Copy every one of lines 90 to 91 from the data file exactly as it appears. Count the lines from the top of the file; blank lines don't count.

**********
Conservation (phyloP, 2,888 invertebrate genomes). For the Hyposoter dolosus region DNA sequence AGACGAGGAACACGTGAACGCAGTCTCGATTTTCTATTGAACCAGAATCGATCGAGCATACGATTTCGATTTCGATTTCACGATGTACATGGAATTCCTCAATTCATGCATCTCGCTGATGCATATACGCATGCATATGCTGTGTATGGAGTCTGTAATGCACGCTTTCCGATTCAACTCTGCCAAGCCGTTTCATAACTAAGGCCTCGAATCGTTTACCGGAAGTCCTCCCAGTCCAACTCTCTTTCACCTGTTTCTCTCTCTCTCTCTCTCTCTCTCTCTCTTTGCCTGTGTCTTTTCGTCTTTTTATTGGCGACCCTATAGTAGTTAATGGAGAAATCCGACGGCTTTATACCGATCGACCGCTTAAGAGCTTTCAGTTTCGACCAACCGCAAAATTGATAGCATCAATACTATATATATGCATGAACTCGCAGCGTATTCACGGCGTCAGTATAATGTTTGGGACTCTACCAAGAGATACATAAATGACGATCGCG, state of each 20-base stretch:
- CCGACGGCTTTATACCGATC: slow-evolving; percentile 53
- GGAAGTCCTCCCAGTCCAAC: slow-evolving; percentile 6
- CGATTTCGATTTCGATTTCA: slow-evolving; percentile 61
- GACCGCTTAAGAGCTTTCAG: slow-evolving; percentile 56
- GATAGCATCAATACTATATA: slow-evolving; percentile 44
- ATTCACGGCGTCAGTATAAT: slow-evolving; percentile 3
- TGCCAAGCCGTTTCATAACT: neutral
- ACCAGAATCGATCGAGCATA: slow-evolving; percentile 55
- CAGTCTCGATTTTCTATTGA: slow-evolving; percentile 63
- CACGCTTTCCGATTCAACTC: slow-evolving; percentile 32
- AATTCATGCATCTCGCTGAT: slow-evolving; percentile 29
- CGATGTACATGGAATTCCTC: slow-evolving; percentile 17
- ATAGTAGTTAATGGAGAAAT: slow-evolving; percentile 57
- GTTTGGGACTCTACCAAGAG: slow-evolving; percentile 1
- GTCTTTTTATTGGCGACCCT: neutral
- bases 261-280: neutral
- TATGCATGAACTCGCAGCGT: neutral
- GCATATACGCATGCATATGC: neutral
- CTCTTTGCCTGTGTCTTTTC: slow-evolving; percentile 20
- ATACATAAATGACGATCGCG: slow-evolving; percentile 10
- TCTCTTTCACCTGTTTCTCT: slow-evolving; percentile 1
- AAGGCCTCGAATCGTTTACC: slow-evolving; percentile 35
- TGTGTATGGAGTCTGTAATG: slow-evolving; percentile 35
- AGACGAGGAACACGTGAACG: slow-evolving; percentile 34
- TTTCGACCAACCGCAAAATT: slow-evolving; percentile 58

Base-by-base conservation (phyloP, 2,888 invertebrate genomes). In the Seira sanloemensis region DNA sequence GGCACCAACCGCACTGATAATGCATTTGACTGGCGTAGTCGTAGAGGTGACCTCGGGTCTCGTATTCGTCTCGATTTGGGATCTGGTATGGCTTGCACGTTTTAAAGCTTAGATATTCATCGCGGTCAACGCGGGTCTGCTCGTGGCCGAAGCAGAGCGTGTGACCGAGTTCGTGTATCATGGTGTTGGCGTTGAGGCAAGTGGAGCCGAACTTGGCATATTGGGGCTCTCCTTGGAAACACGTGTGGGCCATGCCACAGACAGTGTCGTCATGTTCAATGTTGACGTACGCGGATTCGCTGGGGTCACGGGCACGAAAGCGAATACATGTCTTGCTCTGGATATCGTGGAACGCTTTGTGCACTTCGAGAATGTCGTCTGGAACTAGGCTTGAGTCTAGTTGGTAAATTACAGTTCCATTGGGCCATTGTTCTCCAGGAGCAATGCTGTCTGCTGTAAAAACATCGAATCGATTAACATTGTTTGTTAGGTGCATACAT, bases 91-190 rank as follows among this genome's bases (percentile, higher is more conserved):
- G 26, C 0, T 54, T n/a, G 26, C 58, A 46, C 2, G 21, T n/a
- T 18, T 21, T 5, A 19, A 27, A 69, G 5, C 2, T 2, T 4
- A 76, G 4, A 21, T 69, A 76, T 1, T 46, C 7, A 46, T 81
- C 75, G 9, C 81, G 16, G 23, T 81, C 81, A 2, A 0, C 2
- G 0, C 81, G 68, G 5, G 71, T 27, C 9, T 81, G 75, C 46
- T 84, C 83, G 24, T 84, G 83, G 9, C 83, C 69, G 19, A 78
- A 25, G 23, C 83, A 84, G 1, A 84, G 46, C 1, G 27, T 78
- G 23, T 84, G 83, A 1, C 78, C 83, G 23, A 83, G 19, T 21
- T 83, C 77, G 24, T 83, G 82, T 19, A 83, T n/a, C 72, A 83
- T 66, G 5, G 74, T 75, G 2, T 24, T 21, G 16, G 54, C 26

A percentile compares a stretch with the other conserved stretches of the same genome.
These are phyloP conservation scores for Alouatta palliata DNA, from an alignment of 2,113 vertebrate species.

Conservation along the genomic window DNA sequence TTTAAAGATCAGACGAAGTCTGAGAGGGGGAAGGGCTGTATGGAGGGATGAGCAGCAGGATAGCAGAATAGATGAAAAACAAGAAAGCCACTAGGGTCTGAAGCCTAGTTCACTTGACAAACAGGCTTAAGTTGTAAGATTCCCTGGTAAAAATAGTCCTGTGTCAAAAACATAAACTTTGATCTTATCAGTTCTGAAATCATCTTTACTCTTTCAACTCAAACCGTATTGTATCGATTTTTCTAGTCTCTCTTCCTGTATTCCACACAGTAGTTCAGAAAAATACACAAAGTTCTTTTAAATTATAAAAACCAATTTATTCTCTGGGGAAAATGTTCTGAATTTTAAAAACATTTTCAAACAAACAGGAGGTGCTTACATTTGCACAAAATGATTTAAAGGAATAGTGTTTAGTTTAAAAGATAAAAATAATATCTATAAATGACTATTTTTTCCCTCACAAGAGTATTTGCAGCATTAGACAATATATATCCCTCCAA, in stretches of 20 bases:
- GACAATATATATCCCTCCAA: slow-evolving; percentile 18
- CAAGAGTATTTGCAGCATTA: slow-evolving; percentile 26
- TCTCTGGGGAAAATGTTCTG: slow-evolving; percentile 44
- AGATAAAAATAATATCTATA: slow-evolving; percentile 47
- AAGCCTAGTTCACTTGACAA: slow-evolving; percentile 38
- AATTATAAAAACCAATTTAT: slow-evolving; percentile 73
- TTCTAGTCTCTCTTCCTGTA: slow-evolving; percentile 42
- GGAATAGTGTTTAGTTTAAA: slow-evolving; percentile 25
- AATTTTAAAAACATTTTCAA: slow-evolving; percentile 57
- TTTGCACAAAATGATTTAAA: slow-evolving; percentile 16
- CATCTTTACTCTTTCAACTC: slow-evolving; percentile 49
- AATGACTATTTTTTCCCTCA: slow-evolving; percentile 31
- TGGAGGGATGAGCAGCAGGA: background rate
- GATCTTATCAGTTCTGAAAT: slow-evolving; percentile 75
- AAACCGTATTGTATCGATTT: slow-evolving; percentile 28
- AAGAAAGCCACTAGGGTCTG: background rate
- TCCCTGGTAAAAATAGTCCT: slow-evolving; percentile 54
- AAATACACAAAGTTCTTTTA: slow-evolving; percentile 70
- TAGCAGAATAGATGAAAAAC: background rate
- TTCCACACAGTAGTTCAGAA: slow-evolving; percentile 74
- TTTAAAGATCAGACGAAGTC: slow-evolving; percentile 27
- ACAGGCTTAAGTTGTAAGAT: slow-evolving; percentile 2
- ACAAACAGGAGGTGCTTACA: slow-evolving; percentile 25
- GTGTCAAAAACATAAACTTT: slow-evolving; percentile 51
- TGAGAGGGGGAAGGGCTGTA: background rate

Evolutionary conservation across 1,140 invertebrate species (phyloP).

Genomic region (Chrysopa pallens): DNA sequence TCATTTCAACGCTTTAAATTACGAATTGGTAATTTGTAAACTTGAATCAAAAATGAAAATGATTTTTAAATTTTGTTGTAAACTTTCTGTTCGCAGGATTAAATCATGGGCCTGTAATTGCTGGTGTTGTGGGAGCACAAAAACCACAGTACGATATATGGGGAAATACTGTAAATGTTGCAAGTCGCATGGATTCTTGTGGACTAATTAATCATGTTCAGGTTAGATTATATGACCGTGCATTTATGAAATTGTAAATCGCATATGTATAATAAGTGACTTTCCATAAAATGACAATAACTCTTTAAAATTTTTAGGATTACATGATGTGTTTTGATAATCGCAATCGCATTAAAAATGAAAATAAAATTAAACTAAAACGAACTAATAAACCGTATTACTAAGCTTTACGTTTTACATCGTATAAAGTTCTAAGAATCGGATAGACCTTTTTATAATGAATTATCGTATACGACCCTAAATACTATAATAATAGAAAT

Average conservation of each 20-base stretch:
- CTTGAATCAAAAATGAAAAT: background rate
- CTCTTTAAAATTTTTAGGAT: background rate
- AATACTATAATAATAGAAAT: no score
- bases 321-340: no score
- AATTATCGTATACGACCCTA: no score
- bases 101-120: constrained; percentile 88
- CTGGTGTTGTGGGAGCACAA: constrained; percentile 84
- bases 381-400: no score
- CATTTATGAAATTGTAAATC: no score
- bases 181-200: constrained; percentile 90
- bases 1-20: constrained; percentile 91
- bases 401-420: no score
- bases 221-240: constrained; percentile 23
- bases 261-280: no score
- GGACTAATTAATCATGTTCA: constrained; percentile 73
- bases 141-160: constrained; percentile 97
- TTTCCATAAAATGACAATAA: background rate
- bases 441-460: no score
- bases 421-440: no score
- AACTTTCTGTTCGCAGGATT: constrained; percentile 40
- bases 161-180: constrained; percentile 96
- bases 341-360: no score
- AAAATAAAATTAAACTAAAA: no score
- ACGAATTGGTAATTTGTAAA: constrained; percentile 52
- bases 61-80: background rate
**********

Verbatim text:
- bases 341-360: no score
- AAAATAAAATTAAACTAAAA: no score